Take the 2-minute tour ×
Stack Overflow is a question and answer site for professional and enthusiast programmers. It's 100% free, no registration required.

I have a TreeViewer where some nodes represent folders, so I wanted to show the icon of an open folder when the node is expanded and a closed folder when it is collapsed. Sounds easy, I just need to add a tree listener (the code is in Scala, but Java equivalent should be easy to imagine):

val tree = new TreeViewer(contents)
tree.addTreeListener(folderIconFixingListener)

private def folderIconFixingListener = new ITreeViewerListener {
  def treeCollapsed(event: TreeExpansionEvent) {
    tree.update(event.getElement, null)
  }

  def treeExpanded(event: TreeExpansionEvent) {
    tree.update(event.getElement, null)      
  }
}

Unfortunately, this gives an exception:

Ignored reentrant call while viewer is busy. This is only logged once per viewer instance, but similar calls will still be ignored.
java.lang.RuntimeException
    at org.eclipse.jface.viewers.ColumnViewer.checkBusy(ColumnViewer.java:763)
    at org.eclipse.jface.viewers.ColumnViewer.update(ColumnViewer.java:552)
    at scsadmin.NodesTreeScreen$$anon$1.treeExpanded(NodesTreeScreen.scala:64)
    at org.eclipse.jface.viewers.AbstractTreeViewer$3.run(AbstractTreeViewer.java:1101)
    at org.eclipse.jface.util.SafeRunnable$1.run(SafeRunnable.java:128)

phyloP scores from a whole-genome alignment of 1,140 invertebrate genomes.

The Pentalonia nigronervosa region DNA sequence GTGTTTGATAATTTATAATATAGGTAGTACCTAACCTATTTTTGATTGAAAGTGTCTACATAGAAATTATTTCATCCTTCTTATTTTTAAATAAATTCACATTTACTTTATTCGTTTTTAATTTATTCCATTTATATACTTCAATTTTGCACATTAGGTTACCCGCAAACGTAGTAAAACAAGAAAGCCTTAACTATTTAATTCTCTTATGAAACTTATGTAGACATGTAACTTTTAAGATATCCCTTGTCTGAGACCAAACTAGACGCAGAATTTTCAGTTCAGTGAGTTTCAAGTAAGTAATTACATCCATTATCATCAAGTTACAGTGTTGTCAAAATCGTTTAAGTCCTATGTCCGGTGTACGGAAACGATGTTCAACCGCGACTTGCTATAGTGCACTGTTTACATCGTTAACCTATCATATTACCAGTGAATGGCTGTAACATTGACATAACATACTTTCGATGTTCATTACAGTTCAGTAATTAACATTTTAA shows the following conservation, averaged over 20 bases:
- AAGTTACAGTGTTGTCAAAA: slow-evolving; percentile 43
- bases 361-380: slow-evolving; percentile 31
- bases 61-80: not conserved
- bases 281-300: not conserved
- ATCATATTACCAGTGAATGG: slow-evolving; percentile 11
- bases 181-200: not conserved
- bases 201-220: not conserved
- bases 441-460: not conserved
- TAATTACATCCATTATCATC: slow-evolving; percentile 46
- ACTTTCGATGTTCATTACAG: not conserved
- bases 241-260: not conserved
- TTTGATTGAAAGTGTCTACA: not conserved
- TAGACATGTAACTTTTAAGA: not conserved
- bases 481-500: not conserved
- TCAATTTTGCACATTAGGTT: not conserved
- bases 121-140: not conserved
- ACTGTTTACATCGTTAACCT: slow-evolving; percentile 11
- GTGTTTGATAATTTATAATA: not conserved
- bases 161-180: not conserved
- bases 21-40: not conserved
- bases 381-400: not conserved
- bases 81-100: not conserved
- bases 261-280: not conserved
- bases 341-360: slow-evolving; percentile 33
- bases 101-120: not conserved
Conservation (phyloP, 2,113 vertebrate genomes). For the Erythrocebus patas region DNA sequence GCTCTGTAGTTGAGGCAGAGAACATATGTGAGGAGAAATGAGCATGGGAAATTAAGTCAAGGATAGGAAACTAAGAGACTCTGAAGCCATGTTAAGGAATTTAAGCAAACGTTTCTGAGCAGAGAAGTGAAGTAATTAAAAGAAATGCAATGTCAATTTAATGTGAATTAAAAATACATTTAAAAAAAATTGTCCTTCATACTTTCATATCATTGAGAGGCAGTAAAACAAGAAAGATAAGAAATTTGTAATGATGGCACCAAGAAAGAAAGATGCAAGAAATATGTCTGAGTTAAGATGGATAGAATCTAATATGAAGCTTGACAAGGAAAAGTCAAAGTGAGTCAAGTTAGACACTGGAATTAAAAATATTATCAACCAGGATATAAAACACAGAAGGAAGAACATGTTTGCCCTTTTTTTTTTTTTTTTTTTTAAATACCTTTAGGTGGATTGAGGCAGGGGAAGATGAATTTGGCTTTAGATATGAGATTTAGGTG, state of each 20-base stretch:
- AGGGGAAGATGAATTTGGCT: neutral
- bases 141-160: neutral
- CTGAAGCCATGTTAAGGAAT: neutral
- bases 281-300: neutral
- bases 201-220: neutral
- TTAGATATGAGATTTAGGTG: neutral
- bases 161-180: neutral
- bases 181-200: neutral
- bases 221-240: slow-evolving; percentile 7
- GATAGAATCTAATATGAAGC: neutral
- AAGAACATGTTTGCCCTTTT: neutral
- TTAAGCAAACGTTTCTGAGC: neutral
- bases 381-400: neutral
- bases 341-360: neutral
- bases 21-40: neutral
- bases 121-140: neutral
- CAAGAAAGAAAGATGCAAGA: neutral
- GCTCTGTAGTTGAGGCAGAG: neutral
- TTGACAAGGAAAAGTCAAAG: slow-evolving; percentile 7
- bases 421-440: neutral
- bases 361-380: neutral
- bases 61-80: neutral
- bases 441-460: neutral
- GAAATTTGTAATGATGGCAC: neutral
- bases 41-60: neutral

at org.eclipse.jface.util.SafeRunnable.run(SafeRunnable.java:175)
    at org.eclipse.jface.viewers.AbstractTreeViewer.fireTreeExpanded(AbstractTreeViewer.java:1099)
    at org.eclipse.jface.viewers.AbstractTreeViewer.handleTreeExpand(AbstractTreeViewer.java:1444)
    at org.eclipse.jface.viewers.TreeViewer.handleTreeExpand(TreeViewer.java:937)
    at org.eclipse.jface.viewers.AbstractTreeViewer$4.treeExpanded(AbstractTreeViewer.java:1453)
    at org.eclipse.swt.widgets.TypedListener.handleEvent(Unknown Source)
    at org.eclipse.swt.widgets.EventTable.sendEvent(Unknown Source)
    at org.eclipse.swt.widgets.Widget.sendEvent(Unknown Source)
    at org.eclipse.swt.widgets.Widget.sendEvent(Unknown Source)
    at org.eclipse.swt.widgets.Widget.sendEvent(Unknown Source)
    at org.eclipse.swt.widgets.Tree.gtk_test_expand_row(Unknown Source)
    at org.eclipse.swt.widgets.Widget.windowProc(Unknown Source)
    at org.eclipse.swt.widgets.Display.windowProc(Unknown Source)
    at org.eclipse.swt.internal.gtk.OS._gtk_main_do_event(Native Method)
    at org.eclipse.swt.internal.gtk.OS.gtk_main_do_event(Unknown Source)
    at org.eclipse.swt.widgets.Display.eventProc(Unknown Source)
    at org.eclipse.swt.internal.gtk.OS._g_main_context_iteration(Native Method)
    at org.eclipse.swt.internal.gtk.OS.g_main_context_iteration(Unknown Source)
    at org.eclipse.swt.widgets.Display.readAndDispatch(Unknown Source)
    at org.eclipse.jface.window.Window.runEventLoop(Window.java:825)
    at org.eclipse.jface.window.Window.open(Window.java:801)
    at scsadmin.BootStrapper$.main(BootStrapper.scala:64)
    at scsadmin.BootStrapper.main(BootStrapper.scala)

How can I fix this?

share|improve this question

2 Answers 2

up vote 3 down vote accepted

You might try to put your code in your listener into a asyncExec, to postpone its execution a bit:

display.asyncExec(new Runnable(){
   public void run(){
      tree.update(.);
   }
});
share|improve this answer

The solution I eventually went with was to use a TreeListener on the Tree control itself instead, which worked fine.

share|improve this answer

Your Answer

 
discard

By posting your answer, you agree to the privacy policy and terms of service.

Not the answer you're looking for? Browse other questions tagged or ask your own question.